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Making amends for distance created years ago over fights you can’t remember

Updated: Oct 17, 2023

This article was first published on LinkedIn

For over two years, we have trekked along the continuum of ignoring to embracing Covid in our daily lives with varying success. We are now further knotted in a war with reach rippling across the globe. The tentacles of uncertainty are so entangled that I cannot help but feel this continuous danger and a heightened sense of anxiety living in Taiwan as an expat.

Ever since my Dad passed away suddenly seven years ago, I looked into how best to reorganize my life to spend some time with my Mom. I had not lived with my parents since I went to England for my A-levels and home then was Hong Kong. More than four decades and three countries later, relocating to Taiwan, my Dad’s birthplace and my Mom’s retirement destination, turned out to be quite an undertaking, starting with paperwork to leave Jakarta and paperwork to enter Taiwan for myself, my Scottish Terrier, and my Domestic Short Hair, something that most expats are familiar with having to have to move from countries to countries every three to five years. I had visited Taiwan many times and I am pretty fluent in Mandarin. I am nonetheless an expat in my parents’ country.

It was with excitement and adventure when I moved into this townhouse about two kilometers from my Mom’s apartment in the autumn of 2019. One week later, my 40-foot container of household goods arrived from Jakarta and my Mom moved in with me for a couple of weeks because the lift in her apartment building was undergoing extended maintenance servicing. Tension slowly built over nothing and everything, from how to cook an egg to which TV show to watch to how to decorate. My stomach knotted tight, eyes welled up every time I watched her climb the stairs up to her room after each of those silent snaps, and I promised myself I would do better, be more patient, try to put myself in her shoes. I reminded myself my coach training and that I am a certified professional coach.

My Mom took in more than I realized during the couple of weeks she stayed with me. In a number of occasions, she would tell visiting friends and family how she teared up every night as I gathered trash in the house and took it outside to the complex dumpster. People usually laughed, indulgently, mostly bemused. I was embarrassed, brushing off the tenderness of being touched by my Mom’s attention, that she empathized with my more than two decades in Indonesia, serviced by a team of domestic help, and that I did not do much housekeeping, cooking, or driving until now.

We tended to our own day-to-day. I tried to adjust to my new environment, and I could see how independent and capable my Mom was. Then we were engulfed by Covid with new realities and vulnerabilities. I started to believe that if Mom was not in Taiwan I would have been somewhere else and life would have been better and easier. And then a shift as I started to accept that I was an expat living in Taiwan, even though it is my parents’ home. I was able to ease into a flow of shopping with my Mom, going out to dinners with family when possible, receiving calls from her checking if I felt the vibrations of distant earthquakes, and gluing to our respective TV sets binging on different series, all in the midst of Covid.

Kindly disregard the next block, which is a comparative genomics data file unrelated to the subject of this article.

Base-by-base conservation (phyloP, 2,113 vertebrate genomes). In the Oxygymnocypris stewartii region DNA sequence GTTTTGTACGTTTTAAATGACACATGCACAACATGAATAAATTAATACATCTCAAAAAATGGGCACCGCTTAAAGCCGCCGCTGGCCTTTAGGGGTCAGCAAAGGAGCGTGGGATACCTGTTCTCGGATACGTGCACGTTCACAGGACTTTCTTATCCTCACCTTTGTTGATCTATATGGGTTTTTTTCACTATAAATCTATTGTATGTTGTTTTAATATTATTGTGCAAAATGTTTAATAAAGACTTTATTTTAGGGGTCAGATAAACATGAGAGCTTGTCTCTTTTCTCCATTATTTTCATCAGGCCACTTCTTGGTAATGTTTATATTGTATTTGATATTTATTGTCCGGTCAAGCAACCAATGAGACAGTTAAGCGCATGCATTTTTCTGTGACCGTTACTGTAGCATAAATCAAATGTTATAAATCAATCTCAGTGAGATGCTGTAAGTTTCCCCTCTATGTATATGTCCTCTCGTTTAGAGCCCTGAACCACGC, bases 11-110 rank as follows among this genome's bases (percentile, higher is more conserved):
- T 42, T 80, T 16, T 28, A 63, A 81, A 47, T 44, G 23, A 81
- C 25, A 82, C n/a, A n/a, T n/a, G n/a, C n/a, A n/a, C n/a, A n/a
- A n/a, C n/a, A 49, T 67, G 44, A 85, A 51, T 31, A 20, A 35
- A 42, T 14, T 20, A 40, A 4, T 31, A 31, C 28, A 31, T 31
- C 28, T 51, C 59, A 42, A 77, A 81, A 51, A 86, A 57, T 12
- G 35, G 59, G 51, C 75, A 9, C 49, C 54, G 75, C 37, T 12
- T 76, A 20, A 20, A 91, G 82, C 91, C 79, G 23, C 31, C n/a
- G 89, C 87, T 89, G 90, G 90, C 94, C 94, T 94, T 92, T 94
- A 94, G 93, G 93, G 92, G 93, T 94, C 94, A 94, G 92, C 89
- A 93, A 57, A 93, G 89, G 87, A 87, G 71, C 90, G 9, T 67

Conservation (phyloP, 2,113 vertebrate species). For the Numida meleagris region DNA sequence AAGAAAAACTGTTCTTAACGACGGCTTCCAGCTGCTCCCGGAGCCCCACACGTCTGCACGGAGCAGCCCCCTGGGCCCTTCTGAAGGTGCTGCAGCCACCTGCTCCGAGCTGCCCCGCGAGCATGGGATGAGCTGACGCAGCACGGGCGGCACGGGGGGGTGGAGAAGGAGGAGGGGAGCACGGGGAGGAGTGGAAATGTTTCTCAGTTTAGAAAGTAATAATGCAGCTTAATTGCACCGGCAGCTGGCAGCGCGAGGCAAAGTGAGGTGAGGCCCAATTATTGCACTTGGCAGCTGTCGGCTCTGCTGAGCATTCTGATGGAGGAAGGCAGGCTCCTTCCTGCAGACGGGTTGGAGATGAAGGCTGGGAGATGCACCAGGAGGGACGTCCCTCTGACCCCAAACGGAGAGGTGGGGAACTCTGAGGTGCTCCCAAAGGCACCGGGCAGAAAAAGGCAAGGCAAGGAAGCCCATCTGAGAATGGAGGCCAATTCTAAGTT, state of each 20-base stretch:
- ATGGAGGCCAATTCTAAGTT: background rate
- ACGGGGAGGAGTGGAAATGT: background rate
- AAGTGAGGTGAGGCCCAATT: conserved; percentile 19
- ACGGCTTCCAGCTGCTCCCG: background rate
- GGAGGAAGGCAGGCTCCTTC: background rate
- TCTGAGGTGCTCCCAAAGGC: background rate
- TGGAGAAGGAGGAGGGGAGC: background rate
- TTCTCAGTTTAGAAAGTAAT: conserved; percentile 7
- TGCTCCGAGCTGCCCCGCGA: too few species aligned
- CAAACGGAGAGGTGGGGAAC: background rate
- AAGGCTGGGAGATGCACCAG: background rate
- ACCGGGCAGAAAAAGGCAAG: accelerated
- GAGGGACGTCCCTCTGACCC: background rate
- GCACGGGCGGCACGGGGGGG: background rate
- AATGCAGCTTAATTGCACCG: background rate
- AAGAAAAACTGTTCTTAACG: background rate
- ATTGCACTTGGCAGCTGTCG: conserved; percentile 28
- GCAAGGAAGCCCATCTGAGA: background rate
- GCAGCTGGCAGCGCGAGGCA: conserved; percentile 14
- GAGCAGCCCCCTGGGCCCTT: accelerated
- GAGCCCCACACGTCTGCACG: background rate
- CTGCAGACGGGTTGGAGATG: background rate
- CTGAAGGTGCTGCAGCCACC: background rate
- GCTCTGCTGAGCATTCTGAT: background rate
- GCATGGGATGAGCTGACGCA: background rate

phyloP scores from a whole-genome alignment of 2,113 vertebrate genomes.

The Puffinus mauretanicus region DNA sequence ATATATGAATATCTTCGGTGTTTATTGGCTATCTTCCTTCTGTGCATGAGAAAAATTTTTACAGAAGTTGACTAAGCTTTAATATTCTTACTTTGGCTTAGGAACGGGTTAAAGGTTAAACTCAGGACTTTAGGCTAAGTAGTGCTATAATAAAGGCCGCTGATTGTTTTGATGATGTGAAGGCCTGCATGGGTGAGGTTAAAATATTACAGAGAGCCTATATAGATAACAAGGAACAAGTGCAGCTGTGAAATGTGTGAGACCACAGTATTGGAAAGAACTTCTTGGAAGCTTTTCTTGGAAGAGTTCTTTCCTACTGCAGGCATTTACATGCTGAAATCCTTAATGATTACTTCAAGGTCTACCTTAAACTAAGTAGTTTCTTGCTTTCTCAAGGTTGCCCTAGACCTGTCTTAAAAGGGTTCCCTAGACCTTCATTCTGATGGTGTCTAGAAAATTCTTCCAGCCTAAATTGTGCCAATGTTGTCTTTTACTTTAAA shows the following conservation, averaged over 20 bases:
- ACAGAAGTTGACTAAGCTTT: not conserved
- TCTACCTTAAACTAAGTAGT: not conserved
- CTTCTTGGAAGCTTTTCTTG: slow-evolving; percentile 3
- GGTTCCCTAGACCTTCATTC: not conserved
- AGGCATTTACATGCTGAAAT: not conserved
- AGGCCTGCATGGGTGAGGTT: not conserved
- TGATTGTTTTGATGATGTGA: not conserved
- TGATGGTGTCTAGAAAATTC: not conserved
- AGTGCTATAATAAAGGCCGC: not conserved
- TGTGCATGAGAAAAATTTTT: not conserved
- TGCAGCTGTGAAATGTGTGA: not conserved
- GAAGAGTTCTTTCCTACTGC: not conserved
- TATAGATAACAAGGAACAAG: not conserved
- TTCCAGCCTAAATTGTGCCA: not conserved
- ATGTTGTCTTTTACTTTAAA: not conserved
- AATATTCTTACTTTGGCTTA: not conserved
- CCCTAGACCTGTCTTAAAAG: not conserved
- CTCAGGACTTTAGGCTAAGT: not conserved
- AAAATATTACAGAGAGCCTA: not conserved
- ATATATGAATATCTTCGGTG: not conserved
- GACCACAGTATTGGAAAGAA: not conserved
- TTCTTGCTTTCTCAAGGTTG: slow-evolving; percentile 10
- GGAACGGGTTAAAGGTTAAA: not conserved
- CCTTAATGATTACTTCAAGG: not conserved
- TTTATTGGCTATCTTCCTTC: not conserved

In its May 1st, 2021 issue, The Economist puts Taiwan as “The most dangerous place on Earth” on its cover. The claim then seems to be closer to reality now. The uncertainty looms widening the gap between the known and the unknown. My Mom and I now discuss options as events unfolding, putting ourselves in one another’s shoes. Part of being an expat is to make an impact in a country other than your own. I came here initially to support my Mom. I am beginning to feel that I am able to hug myself for finding a relationship that I have been missing all my life with the person I did not really know. And we laugh more now.

The three forms of empathy

Shirzad Chamine’s Positive Intelligence framework identifies empathize as one of the cornerstones or sage powers to build mental fitness, not unlike exercising to strengthen one’s physical fitness. Chamine describes the empathize power as “feeling and showing appreciation, compassion, and forgiveness.” Empathizing is about love for yourself and others. Dan Pontefract, CEO and author of Open to Think, goes further and outlines the three forms of empathy: cognitive, emotional, and sympathetic, or the head (cognitive), heart (emotional), and hands (sympathetic) model of empathy. Pontefract believes that putting them all together is “how empathy ought to occur for you as a leader of self and leader of other people.”

To put in practice the head-heart-hands model of empathy, bring to mind someone who has been troubling you, getting under your skin. Then start with the cognitive empathy. Your head may try to understand where this person is from, their religious or cultural background, or how they are rationalizing a specific situation. You then move to the emotional empathy by being curious about their feelings, maybe over something that happens recently, and how your heart is feeling how their heart is feeling about this recent occurrence that leads to your experiencing this troubling behavior. Now from the head to the heart, you can understand both how they think and how they feel, moving towards the sympathetic empathy, enabling you to put into more targeted action, hence, your hands, completing the head-heart-hands model of empathy.

How being empathizing has worked for you?

In your personal or professional lives, where are you holding back in your relationships?

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